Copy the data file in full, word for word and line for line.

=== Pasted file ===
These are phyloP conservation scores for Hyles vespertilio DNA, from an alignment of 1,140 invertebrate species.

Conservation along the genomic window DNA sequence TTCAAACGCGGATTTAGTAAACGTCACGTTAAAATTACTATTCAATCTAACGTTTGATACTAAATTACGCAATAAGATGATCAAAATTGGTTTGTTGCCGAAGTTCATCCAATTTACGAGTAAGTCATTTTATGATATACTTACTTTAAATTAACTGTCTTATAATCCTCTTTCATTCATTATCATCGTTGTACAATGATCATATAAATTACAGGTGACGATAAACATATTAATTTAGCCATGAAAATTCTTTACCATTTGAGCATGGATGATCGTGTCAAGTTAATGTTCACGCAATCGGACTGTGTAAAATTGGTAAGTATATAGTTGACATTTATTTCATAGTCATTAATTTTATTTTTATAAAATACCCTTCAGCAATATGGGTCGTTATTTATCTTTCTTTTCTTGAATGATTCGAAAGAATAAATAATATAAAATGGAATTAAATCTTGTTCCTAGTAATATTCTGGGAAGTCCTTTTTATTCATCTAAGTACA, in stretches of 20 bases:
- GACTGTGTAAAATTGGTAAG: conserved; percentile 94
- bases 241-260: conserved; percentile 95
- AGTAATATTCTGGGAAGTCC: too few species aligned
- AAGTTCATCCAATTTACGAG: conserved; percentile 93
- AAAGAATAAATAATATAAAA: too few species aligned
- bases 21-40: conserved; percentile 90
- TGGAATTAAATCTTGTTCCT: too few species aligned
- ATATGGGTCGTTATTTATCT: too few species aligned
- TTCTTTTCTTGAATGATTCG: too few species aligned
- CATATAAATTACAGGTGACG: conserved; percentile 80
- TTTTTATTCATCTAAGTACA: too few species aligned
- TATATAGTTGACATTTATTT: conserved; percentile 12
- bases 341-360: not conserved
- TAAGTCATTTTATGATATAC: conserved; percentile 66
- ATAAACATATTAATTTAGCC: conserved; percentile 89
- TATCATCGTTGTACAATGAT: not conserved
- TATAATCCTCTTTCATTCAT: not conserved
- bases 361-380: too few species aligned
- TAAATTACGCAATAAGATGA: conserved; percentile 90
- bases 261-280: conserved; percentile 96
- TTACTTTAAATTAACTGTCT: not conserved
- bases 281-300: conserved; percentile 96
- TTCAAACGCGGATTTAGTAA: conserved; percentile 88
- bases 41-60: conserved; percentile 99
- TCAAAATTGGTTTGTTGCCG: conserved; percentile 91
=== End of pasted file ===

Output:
These are phyloP conservation scores for Hyles vespertilio DNA, from an alignment of 1,140 invertebrate species.

Conservation along the genomic window DNA sequence TTCAAACGCGGATTTAGTAAACGTCACGTTAAAATTACTATTCAATCTAACGTTTGATACTAAATTACGCAATAAGATGATCAAAATTGGTTTGTTGCCGAAGTTCATCCAATTTACGAGTAAGTCATTTTATGATATACTTACTTTAAATTAACTGTCTTATAATCCTCTTTCATTCATTATCATCGTTGTACAATGATCATATAAATTACAGGTGACGATAAACATATTAATTTAGCCATGAAAATTCTTTACCATTTGAGCATGGATGATCGTGTCAAGTTAATGTTCACGCAATCGGACTGTGTAAAATTGGTAAGTATATAGTTGACATTTATTTCATAGTCATTAATTTTATTTTTATAAAATACCCTTCAGCAATATGGGTCGTTATTTATCTTTCTTTTCTTGAATGATTCGAAAGAATAAATAATATAAAATGGAATTAAATCTTGTTCCTAGTAATATTCTGGGAAGTCCTTTTTATTCATCTAAGTACA, in stretches of 20 bases:
- GACTGTGTAAAATTGGTAAG: conserved; percentile 94
- bases 241-260: conserved; percentile 95
- AGTAATATTCTGGGAAGTCC: too few species aligned
- AAGTTCATCCAATTTACGAG: conserved; percentile 93
- AAAGAATAAATAATATAAAA: too few species aligned
- bases 21-40: conserved; percentile 90
- TGGAATTAAATCTTGTTCCT: too few species aligned
- ATATGGGTCGTTATTTATCT: too few species aligned
- TTCTTTTCTTGAATGATTCG: too few species aligned
- CATATAAATTACAGGTGACG: conserved; percentile 80
- TTTTTATTCATCTAAGTACA: too few species aligned
- TATATAGTTGACATTTATTT: conserved; percentile 12
- bases 341-360: not conserved
- TAAGTCATTTTATGATATAC: conserved; percentile 66
- ATAAACATATTAATTTAGCC: conserved; percentile 89
- TATCATCGTTGTACAATGAT: not conserved
- TATAATCCTCTTTCATTCAT: not conserved
- bases 361-380: too few species aligned
- TAAATTACGCAATAAGATGA: conserved; percentile 90
- bases 261-280: conserved; percentile 96
- TTACTTTAAATTAACTGTCT: not conserved
- bases 281-300: conserved; percentile 96
- TTCAAACGCGGATTTAGTAA: conserved; percentile 88
- bases 41-60: conserved; percentile 99
- TCAAAATTGGTTTGTTGCCG: conserved; percentile 91